Since 2002, TSNY has offered this completely unique experience that is out-of-place, and yet right-at-home here in the belly of Manhattan (though branches can also be found in Baltimore, Boston, and Los Angeles). The school was started by three entrepreneurs: Jonathan Conan, who has a background in “physical and human development,” and a married couple of professional toxicologists, Dave and Anne Brown, who first discovered amateur aerobatics while on a Club Med vacation. During the summer months, TSNY offers classes outdoors on a rooftop on the banks of the Hudson River, which, as you tumble and fly through the air, allows for views of the Manhattan and New Jersey skylines. During the winter months (when I went), the aerobatics take place in a big top white tent a little farther up the island’s west side, hidden between warehouses and various ubiquitous construction sites.

Inside the TSNY big top, the trapeze “rig” is basically a hammock built for a giant, with two towers at each end and a patchwork of nets creating a bed of safety in between.  At all times, participants wear safety harnesses that attach around the waste and, as soon as you leave the ground, connect you to a counter-balancing human spotter.  For some reason, my harness kept riding up my thorax towards my armpits.  This didn’t seem to happen to anyone else.  Perhaps I have a slippier mid-section then I have been led to believe?  For our first “trick,” we climb up a ladder to the top of one of the platforms, grab onto the swinging trapeze bar and fly over the net. Then, while in full-swing, we have to pull our legs up and onto the trapeze bar, then swing upside down while hanging onto the bar by our clenched knees. At this point, for some reason, the trick necessitates us to dangle upside down and arch our backs so we can look the floor face-to-face. We then have to pull ourselves back up and grasp back onto the bar with our hands before dismounting.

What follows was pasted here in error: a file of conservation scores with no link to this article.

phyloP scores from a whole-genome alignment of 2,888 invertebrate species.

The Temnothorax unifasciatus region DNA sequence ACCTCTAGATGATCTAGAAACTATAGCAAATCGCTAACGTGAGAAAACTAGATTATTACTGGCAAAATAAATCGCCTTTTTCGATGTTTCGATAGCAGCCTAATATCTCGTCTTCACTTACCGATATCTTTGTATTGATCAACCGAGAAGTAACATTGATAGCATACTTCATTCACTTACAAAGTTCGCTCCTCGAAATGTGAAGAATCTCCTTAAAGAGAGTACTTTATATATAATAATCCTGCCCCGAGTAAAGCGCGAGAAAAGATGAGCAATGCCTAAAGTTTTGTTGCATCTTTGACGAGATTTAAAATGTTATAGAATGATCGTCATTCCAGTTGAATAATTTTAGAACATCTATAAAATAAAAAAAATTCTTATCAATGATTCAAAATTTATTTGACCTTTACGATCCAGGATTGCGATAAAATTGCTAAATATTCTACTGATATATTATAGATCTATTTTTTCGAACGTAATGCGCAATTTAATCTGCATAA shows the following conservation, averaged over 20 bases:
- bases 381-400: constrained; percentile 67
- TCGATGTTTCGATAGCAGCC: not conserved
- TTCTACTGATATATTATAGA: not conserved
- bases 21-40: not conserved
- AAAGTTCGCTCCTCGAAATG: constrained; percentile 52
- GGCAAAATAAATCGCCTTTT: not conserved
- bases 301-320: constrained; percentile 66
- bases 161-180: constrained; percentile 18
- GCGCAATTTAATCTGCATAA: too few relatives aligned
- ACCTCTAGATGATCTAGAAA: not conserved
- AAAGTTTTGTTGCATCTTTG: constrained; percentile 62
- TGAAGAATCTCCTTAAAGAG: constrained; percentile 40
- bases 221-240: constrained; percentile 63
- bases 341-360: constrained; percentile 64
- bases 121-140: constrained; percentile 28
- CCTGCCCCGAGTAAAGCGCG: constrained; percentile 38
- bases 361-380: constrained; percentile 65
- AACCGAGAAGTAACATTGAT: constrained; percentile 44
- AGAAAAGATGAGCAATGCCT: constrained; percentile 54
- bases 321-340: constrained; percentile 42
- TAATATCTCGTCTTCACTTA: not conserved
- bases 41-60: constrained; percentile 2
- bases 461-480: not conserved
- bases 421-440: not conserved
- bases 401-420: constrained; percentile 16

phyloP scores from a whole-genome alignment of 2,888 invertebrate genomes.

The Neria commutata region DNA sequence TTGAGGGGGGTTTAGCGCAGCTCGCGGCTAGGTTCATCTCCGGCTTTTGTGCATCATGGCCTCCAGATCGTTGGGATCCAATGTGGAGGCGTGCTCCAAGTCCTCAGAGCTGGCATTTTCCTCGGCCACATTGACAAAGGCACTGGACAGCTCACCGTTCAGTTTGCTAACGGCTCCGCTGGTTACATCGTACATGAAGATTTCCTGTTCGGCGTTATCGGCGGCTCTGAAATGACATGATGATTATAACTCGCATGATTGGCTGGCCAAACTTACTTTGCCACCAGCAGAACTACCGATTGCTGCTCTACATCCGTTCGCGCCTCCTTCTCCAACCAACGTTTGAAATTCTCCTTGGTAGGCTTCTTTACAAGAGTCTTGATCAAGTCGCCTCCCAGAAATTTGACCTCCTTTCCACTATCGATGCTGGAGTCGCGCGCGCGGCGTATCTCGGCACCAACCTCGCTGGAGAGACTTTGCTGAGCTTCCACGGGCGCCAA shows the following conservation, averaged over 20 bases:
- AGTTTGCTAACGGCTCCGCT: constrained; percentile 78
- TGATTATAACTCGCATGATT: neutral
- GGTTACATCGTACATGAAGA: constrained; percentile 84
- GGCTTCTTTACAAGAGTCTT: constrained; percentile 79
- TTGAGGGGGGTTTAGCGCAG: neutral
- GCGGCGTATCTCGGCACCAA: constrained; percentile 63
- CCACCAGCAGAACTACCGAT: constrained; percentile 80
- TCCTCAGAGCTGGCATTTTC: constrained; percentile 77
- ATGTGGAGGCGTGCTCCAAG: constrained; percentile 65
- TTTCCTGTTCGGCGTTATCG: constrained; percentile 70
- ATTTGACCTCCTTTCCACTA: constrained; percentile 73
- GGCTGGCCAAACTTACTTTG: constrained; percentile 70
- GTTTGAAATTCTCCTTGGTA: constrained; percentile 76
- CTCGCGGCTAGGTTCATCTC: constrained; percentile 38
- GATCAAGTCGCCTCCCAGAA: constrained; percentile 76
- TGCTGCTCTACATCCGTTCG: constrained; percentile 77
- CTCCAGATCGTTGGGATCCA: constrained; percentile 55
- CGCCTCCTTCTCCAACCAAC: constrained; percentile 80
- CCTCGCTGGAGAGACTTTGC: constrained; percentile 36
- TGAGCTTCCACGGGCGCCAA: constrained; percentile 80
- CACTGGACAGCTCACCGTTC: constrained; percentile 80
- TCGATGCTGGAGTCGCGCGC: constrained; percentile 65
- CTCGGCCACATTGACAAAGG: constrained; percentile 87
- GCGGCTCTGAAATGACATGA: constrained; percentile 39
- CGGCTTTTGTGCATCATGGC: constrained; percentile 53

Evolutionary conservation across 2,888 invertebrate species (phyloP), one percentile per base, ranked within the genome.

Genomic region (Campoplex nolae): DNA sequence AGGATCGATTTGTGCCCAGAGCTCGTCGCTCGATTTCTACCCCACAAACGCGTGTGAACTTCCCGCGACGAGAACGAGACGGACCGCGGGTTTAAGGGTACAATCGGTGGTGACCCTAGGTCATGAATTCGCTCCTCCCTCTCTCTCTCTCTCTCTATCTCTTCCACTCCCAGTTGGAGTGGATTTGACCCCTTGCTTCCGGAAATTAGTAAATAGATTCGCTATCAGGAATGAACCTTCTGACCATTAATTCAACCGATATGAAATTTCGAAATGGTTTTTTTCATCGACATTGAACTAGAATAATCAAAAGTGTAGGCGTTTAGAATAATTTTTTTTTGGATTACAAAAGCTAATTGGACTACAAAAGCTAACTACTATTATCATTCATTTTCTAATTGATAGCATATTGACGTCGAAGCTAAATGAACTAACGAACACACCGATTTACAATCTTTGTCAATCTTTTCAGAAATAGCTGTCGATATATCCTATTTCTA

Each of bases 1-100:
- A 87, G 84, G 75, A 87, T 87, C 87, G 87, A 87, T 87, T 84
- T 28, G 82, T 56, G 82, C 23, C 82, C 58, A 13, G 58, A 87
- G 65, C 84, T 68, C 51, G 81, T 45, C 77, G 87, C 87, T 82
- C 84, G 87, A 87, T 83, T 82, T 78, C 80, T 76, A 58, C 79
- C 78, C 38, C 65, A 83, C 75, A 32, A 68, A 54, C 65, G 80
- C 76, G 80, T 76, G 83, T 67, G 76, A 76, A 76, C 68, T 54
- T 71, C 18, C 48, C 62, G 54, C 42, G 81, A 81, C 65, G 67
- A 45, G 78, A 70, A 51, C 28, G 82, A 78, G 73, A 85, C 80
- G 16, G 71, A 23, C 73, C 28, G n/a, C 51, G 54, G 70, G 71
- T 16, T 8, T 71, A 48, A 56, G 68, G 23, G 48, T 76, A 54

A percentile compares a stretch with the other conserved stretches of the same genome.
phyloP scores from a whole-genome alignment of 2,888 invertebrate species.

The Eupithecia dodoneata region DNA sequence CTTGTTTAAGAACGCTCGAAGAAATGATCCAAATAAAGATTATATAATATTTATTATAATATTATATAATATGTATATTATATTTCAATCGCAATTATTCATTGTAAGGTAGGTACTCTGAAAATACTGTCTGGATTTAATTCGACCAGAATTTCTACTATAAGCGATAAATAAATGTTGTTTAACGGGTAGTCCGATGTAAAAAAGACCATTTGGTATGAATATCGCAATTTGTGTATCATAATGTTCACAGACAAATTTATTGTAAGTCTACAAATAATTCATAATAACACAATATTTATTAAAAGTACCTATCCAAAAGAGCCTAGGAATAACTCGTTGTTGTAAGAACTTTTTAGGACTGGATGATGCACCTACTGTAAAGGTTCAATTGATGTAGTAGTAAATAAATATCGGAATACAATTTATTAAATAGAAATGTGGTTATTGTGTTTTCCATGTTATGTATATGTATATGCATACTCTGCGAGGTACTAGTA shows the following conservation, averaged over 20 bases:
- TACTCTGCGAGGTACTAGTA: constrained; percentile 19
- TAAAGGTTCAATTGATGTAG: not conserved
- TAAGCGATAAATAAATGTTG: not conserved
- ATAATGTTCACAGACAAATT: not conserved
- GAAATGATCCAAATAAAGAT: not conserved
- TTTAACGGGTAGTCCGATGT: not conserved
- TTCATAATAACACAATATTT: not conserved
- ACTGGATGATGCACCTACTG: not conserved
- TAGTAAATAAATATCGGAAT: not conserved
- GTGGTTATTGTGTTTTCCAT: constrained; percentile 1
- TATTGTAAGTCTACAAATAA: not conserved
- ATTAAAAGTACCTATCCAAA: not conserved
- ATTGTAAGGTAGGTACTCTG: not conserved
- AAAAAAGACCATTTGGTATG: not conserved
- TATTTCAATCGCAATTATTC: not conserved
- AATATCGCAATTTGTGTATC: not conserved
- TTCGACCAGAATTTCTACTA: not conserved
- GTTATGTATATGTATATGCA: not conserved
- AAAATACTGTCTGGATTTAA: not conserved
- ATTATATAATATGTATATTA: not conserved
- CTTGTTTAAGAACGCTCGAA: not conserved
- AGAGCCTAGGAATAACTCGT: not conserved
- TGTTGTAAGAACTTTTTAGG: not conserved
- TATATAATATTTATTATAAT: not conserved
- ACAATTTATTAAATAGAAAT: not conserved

While growing-up, I was always afraid of dangling upside down by my knees on the jungle gym, a common leisure-time activity among my peers and surely still enjoyed by the snot-nosed set on monkey bars and low-lying tree branches around the world. Back then, the thought of perilously hanging upside down two feet over the woodchip-covered ground below gave me a fit of the heebie-jeebies.  But now, these many years later, I would be expected to undertake a task for the first time that the average American masters at age six. But I was going to do it while swinging through the air 30 feet above the ground.